Location: Toronto, ON, Canada
Structural Engineers: Halcrow Yolles
Mechanical and Electrical Engineers: MMM Group
Landscape Engineers: Vertech Design Inc.
Completion Date: November 2011
Site Area: 23 acres
Total Gross Floor Area: 48,300 sf
Photographs: Tom Arban
Big Enough? Architecture Exhibition held at the Harbourfront Centre in Toronto, Canada now until July 8 features architecture firms Altius Architecture Inc., nkA and rzlbd who created new installations which explore the idea of what is big enough. In addition, artist Surendra Lawoti presents a photography installation. The Metrics or Memories? installation by nkA seeks to illustrate the potential qualitative returns should we choose to shift focus from the metrics of space to the optimization of spatial experience. More architects’ description after the break.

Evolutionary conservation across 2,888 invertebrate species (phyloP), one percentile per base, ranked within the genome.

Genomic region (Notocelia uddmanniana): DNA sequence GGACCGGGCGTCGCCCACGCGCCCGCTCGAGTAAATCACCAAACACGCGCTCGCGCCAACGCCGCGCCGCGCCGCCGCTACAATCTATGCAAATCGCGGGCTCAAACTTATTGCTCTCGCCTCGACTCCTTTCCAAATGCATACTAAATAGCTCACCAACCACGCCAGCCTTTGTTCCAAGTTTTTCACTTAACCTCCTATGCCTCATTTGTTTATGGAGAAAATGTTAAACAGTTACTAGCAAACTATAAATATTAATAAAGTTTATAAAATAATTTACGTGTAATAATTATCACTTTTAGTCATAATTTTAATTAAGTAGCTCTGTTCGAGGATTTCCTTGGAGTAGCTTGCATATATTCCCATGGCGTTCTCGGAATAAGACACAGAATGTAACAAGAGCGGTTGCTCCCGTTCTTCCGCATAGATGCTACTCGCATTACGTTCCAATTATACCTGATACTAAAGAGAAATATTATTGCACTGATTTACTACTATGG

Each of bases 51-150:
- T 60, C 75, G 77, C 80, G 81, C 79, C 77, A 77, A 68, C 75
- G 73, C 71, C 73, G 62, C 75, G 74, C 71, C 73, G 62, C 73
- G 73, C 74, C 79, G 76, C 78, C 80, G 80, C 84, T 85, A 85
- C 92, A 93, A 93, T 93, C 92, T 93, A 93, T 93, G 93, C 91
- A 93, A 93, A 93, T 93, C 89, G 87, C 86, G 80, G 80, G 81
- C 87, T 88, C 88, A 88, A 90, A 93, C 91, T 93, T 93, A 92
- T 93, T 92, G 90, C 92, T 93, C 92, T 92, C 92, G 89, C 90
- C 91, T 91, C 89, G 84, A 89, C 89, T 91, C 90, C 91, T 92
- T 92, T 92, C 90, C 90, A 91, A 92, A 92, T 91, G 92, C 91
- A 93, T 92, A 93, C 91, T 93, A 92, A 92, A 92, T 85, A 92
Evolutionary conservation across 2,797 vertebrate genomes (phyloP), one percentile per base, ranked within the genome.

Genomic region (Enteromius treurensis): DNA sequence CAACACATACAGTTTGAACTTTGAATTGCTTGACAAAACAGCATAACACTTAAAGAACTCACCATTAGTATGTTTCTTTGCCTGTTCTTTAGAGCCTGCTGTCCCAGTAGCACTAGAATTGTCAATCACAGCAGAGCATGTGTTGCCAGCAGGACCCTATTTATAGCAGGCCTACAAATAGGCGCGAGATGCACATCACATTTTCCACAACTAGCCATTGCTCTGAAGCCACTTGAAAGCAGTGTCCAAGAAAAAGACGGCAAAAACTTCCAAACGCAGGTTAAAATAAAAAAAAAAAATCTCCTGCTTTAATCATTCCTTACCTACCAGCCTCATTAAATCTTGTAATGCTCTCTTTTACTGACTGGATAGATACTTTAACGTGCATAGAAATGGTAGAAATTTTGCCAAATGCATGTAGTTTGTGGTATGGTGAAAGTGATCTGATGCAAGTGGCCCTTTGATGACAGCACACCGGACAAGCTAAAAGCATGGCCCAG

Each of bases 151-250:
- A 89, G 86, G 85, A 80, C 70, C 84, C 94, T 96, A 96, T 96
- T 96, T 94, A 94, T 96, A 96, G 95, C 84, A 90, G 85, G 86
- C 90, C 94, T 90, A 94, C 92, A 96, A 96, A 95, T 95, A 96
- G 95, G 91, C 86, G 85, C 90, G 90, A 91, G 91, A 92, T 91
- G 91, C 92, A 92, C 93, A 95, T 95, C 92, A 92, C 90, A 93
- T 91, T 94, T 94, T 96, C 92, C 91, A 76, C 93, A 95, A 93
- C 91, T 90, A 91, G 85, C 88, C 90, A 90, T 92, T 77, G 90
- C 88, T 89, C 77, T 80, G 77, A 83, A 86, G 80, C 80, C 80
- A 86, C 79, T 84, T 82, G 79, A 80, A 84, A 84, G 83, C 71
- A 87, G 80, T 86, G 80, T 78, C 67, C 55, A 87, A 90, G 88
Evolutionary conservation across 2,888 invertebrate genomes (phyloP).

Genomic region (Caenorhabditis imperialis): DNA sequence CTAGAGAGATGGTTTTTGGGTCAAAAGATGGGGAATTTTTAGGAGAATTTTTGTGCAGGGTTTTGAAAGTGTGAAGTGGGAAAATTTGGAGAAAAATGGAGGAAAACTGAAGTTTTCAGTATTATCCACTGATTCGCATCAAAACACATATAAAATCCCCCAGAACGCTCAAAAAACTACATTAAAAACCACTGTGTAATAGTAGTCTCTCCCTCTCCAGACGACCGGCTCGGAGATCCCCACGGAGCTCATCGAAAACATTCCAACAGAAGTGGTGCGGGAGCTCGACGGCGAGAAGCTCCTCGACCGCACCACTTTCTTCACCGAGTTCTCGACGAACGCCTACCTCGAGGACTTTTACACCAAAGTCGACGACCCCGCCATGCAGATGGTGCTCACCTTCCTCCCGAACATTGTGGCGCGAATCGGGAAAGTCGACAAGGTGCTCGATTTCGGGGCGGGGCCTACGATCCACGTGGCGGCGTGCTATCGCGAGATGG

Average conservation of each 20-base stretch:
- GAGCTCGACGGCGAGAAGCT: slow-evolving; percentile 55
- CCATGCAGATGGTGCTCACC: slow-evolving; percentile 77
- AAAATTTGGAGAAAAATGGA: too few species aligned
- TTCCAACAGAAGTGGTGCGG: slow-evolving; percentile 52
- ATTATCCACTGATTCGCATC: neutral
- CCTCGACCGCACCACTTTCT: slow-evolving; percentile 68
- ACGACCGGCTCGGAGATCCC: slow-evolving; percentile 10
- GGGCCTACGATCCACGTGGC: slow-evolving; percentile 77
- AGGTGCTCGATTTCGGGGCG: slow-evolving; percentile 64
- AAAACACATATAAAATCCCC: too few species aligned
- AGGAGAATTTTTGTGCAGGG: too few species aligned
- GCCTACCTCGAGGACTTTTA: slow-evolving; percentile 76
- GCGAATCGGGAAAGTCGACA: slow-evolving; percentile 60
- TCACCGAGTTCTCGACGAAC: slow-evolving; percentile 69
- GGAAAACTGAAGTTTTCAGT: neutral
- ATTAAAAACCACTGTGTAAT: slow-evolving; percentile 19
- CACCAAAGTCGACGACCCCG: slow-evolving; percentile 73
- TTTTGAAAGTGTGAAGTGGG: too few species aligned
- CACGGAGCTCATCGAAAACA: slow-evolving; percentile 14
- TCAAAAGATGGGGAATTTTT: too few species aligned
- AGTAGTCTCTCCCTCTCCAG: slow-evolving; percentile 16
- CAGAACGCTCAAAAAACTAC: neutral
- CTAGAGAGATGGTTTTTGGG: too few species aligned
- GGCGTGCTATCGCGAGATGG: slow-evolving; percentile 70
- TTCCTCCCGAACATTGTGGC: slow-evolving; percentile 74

PLANT Architecture has recently been recognized with an Honorable Mention in the City of Toronto’s Urban Design Awards. Held every other year, the awards acknowledge the contributions design has on the local milieu. PLANT’s revitalization of the Nathan Phillips Podium Square (part of Toronto’s iconic City Hall by Viljo Revell) introduces a greenscape to the podium previously occupied solely with a vast hardscaped plaza.
An increasing trend towards sustainable construction within the building industry has resulted in a steady stream of “green” products into the marketplace. It is not uncommon to see products labeled with numerous claims that are certified by previously unheard of governing bodies. Industry leaders recently gathered in Toronto at Greenbuild to focus on avenues to increase the transparency of such claims made in the marketplace, and develop an integrated information source to reduce confusion and increase reliability.